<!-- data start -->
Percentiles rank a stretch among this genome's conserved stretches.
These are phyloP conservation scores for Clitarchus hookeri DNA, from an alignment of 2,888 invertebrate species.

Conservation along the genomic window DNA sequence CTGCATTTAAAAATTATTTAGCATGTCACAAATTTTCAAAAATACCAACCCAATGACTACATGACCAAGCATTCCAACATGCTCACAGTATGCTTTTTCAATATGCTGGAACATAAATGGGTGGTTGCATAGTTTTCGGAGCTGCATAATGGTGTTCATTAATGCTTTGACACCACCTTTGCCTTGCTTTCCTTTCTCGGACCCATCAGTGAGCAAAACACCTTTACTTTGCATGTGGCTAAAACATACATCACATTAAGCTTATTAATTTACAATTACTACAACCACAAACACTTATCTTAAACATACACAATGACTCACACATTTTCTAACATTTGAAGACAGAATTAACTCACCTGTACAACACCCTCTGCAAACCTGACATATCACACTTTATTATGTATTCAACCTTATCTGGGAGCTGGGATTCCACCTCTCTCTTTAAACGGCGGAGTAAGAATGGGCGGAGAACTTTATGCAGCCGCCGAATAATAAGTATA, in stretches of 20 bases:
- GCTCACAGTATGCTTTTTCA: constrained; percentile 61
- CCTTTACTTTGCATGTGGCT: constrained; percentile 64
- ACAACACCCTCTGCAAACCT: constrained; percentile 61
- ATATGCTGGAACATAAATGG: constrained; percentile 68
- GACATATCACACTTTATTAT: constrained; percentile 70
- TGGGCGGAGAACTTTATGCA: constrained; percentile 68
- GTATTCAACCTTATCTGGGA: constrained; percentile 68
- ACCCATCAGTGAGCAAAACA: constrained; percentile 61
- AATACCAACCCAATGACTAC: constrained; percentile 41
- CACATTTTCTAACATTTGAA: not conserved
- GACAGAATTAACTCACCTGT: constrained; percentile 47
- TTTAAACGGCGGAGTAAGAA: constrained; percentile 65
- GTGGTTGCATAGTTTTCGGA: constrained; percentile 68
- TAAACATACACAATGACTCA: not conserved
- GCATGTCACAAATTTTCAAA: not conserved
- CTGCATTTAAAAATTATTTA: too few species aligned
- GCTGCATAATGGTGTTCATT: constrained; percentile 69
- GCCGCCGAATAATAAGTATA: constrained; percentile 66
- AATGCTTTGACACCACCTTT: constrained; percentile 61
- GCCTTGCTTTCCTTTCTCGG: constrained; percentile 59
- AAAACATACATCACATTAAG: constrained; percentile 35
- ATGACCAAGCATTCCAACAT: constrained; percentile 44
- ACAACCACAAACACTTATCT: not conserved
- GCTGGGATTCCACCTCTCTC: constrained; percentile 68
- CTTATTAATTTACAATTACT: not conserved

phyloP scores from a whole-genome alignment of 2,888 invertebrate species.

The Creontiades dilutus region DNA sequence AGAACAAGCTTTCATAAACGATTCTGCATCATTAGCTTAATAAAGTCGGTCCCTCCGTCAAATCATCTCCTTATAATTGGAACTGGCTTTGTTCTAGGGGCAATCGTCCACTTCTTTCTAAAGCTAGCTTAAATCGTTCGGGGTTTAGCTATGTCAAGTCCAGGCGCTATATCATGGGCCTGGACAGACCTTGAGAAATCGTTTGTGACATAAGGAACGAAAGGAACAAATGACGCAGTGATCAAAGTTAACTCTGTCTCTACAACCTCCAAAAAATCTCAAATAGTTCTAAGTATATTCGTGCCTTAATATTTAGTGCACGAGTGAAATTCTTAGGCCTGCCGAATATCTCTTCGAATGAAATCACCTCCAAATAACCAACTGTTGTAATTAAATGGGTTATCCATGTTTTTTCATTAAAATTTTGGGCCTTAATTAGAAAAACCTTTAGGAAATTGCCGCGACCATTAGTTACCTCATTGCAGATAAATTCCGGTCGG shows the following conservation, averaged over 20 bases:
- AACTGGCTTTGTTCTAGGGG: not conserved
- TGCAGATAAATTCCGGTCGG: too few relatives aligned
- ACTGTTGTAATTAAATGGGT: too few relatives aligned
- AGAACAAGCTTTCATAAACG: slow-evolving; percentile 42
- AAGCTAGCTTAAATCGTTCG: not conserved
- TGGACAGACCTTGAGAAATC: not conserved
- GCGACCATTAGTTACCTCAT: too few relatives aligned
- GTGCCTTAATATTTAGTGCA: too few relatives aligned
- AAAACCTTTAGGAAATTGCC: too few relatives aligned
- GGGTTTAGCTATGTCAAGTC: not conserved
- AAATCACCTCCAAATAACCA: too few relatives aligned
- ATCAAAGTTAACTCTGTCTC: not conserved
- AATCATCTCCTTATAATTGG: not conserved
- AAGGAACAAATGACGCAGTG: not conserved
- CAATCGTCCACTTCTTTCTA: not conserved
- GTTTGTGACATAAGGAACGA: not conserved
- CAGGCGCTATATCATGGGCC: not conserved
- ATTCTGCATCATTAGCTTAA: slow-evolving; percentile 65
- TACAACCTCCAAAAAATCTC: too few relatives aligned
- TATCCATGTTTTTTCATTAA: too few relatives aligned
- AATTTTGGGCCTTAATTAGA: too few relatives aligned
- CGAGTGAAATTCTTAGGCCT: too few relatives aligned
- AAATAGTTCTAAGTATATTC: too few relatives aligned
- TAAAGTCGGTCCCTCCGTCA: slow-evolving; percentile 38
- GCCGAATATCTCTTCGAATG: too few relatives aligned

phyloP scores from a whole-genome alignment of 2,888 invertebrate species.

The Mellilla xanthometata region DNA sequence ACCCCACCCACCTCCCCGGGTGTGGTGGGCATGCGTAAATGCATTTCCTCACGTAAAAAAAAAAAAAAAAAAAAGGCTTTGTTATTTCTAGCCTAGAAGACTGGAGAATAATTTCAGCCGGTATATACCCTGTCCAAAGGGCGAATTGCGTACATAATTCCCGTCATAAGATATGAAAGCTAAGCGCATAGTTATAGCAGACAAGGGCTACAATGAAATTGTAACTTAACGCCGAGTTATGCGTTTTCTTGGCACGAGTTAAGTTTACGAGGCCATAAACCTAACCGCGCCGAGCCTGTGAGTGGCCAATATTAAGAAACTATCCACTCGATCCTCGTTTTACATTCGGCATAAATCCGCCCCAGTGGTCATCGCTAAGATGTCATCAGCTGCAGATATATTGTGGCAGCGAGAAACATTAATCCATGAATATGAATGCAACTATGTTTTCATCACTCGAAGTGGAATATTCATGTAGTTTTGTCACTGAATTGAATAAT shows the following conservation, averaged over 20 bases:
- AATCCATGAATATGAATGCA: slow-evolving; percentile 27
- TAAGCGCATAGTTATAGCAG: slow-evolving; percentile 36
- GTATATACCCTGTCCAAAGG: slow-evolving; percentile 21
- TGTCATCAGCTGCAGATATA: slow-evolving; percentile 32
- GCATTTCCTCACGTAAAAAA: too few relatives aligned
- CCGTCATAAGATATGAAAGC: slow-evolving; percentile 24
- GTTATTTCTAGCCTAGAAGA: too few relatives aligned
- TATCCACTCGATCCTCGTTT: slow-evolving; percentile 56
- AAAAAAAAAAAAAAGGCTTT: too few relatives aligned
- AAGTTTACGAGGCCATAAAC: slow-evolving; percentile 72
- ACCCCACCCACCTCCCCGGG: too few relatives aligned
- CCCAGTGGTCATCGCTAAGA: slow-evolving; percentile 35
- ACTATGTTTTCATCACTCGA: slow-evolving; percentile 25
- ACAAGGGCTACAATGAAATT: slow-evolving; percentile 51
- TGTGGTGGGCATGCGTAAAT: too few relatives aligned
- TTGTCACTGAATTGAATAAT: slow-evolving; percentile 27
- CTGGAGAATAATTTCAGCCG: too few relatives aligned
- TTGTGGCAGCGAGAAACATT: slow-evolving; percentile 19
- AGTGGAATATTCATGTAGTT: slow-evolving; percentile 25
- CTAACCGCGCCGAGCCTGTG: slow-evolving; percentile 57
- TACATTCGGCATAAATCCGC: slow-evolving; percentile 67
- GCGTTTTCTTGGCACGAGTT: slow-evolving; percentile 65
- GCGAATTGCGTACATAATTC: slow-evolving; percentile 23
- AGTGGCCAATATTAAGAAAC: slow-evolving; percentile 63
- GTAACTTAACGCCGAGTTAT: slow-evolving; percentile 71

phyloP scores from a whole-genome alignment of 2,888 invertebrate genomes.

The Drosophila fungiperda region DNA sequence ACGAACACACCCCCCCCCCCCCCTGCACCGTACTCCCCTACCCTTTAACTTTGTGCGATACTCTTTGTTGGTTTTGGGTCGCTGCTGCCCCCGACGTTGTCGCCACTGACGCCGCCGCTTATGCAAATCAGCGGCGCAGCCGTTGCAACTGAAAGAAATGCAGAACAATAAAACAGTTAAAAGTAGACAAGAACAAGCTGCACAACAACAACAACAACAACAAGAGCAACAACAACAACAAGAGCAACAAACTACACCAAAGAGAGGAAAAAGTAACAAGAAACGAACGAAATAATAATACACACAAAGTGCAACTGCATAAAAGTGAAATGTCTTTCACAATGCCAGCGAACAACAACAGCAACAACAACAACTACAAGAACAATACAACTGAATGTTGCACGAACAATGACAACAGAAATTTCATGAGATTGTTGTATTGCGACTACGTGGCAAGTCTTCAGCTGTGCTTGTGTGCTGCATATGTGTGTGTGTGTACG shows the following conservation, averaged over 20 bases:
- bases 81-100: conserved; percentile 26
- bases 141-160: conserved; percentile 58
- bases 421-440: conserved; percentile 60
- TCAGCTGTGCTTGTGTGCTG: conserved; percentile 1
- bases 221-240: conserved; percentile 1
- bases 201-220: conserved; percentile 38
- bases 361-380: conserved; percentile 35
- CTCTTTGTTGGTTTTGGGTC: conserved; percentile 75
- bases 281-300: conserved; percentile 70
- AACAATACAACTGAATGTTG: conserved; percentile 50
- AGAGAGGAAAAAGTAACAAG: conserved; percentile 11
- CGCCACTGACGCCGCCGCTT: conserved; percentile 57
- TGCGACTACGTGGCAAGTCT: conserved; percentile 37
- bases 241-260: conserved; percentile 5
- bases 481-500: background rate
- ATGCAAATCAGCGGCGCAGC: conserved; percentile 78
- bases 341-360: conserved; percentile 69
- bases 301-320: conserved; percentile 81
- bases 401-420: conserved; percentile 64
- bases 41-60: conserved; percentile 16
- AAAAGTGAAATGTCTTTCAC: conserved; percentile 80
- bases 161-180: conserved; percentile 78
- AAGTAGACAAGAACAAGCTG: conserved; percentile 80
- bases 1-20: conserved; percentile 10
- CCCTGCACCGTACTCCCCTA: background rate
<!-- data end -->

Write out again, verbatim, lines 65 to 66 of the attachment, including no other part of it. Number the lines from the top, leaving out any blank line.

- TATCCACTCGATCCTCGTTT: slow-evolving; percentile 56
- AAAAAAAAAAAAAAGGCTTT: too few relatives aligned